A grieving wife fears a dream Disneyland trip paid for by fundraisers to help her two young daughters cope with their father’s death may be off because of the passport backlog shambles.
Nadine Burton, 37, is dreading having to tell Elsie, two, and Emilia, eight, they will not be going on the three-day trip to Paris because their passports have not arrived.
The holiday has been paid for by the letting agents their father Kevin Burton worked for before his death last year from pancreatitis aged 44.
Mrs Burton, a mature student from Greater Manchester, says it was one of Kevin’s dying wishes for the family to go on the trip and the company surprised them with the money.
But now the mother fears the kind-hearted gesture will be all for nothing.
She told MailOnline: ‘I am desperate now… after all they have been through I can’t tell them that they’re not going.’
The family is one of 700,000 applicants waiting for their documentation, and it was claimed yesterday that British holidaymakers could lose £1.1billion in cancelled trips due to passports not arriving in time.
Mrs Burton applied for the family passports on March 13, but so far only the ones for her and her son, Aidan, 20, have arrived.
Despite numerous phone calls to the Passport Office – that she says have largely gone unanswered – she now believes they will not make their flight on May 17.
‘I’m just extremely stressed,’ she said.
‘This is one thing that my girls did not need. I wanted to make some nice memories with them.’
Mrs Burton lost her husband ‘completely out of the blue’ after he began experiencing stomach pain and sickness in July 2021.
He was put into intensive care for a few weeks, and diagnosed with acute necrotising pancreatitis, a disease where the gland that sits tucked behind the stomach in the upper abdomen becomes inflamed causing complications.
He then became really ‘severe’ and sadly died on August 29 last year.
Since then, the mother-of-three from Swinton has been feeling the pressure after his tragic loss.
‘His death has left a hole that will never be filled but I’ve vowed to make him proud and carry on his legacy both with his girls, me and Aidan,’ she said.
In total, Kevin’s work raised £3,000 for his dying wish with £1,000 being spent on the stay at Disneyland from May 17 until May 20 while the rest is also going towards a trip to New York for Mrs Burton’s son Aidan.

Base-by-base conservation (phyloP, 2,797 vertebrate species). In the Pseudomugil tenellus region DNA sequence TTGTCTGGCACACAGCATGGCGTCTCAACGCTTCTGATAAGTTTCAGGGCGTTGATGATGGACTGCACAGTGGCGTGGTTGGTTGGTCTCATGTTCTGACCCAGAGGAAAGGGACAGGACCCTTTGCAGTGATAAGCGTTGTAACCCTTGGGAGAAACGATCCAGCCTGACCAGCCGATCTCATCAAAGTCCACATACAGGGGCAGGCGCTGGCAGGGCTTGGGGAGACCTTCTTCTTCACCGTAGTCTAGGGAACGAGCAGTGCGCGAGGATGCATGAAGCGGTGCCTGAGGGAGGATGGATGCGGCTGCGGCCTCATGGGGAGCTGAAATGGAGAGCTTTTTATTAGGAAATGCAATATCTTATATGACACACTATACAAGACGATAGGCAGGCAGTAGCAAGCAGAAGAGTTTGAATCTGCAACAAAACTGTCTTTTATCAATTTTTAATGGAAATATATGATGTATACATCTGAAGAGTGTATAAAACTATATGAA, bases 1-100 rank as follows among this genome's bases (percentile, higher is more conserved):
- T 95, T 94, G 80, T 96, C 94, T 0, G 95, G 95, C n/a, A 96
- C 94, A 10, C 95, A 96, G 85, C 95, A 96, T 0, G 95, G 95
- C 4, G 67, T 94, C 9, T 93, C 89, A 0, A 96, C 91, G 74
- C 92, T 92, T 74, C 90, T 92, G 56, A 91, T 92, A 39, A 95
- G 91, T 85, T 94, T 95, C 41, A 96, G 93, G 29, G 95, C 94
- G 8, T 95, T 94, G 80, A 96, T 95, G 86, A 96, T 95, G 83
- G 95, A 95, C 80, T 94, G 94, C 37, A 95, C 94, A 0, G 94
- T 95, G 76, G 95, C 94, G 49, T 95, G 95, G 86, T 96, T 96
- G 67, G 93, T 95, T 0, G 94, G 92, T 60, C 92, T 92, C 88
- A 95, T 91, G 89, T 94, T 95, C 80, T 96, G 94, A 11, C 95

After they booked the Paris trip, the time started ticking down when the family were going to go.
And Mrs Burton has been constantly ringing the Passport Office since applying in March.
She even tried to upgrade to a fast track service – a cost of £300 – at the Passport Office but she claims that an agent told her to send an email and has not replied.
‘It’s been horrific,’ she continued.
‘We needed something to look forward to and this was massive for us and we might lose it all. It’s so stressful.
‘I will go down to the Passport Office and camp out if I have to. I would go to the end of the earth for my girls.
‘I just cannot face telling them it’s off. They would just be absolutely devastated if they cannot go.’
Sharing Mrs Burton’s agony is another widow, Jayne Docherty, and her six-year-old daughter, Layla, who will join them in Disneyland and are also waiting for their passports.
Mrs Burton added: ‘She lost her husband three days before mine and we were all going together. What do I do if we get them back and they don’t? Go without them?’
A Home Office Passport Office spokeswoman said: ‘Our thoughts are with Mrs Burton and her family at this difficult time. We are urgently reviewing this case and will ensure the family receive their passport in time for their trip.
‘Since April 2021, we have been advising people to allow up to ten weeks when applying for their British passport as more than five million people delayed applying due to the pandemic.
‘We urge people who need a new passport to apply for one as soon as possible, with the vast majority of all passports applications are being dealt with well within 10 weeks.
‘To deal with this demand, we have increased staff numbers by 500 since April 2021. This has helped us to handle more applications than ever before, with more than one million passport applications processed in March 2022.’
Meanwhile, the Centre for Economics and Business Research (CEBR) puts the blame for delays on ‘inefficiencies’ in the government department and more demand after a return to international travel post-Covid.
Now that international travel is back to normal, the number of people applying for passport renewals has surged and just under one million holidaymakers are at risk due to the delays.
It comes as the Passport Renewal website also crashed and the urgent passport service also would not let you book an appointment online or by telephone last week.
A passport worker also told the i newspaper last week that the office is trying to hire 1,700 more staff, but ‘haven’t realised anything like that number’ due to difficulties recruiting on ‘low wages and temporary contracts’.